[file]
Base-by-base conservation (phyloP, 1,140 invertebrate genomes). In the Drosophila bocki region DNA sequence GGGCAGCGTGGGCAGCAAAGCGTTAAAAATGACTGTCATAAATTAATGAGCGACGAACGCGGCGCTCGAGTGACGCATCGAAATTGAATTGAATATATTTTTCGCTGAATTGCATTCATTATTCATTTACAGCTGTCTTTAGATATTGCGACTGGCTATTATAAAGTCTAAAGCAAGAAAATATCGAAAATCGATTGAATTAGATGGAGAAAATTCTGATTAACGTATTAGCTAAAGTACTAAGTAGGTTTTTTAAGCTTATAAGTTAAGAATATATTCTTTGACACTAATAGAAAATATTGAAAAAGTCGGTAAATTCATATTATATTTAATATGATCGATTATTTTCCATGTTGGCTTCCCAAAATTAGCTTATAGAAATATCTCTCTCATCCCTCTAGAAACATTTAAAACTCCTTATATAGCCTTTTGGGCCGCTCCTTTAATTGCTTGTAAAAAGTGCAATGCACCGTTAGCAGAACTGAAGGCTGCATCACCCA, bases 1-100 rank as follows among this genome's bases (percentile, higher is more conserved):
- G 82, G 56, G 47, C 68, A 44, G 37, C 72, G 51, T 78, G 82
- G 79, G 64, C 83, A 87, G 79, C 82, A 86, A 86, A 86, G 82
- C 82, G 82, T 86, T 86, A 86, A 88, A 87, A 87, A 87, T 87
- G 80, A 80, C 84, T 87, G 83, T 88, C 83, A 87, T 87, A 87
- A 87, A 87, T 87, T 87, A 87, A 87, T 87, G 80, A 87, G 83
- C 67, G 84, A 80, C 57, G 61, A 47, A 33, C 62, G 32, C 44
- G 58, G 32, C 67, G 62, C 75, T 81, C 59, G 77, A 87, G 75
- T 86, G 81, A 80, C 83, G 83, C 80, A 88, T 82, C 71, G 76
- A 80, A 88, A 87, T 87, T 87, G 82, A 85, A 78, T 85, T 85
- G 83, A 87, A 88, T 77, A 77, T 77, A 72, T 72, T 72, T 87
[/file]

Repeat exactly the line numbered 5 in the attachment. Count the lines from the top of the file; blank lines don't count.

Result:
- G 80, A 80, C 84, T 87, G 83, T 88, C 83, A 87, T 87, A 87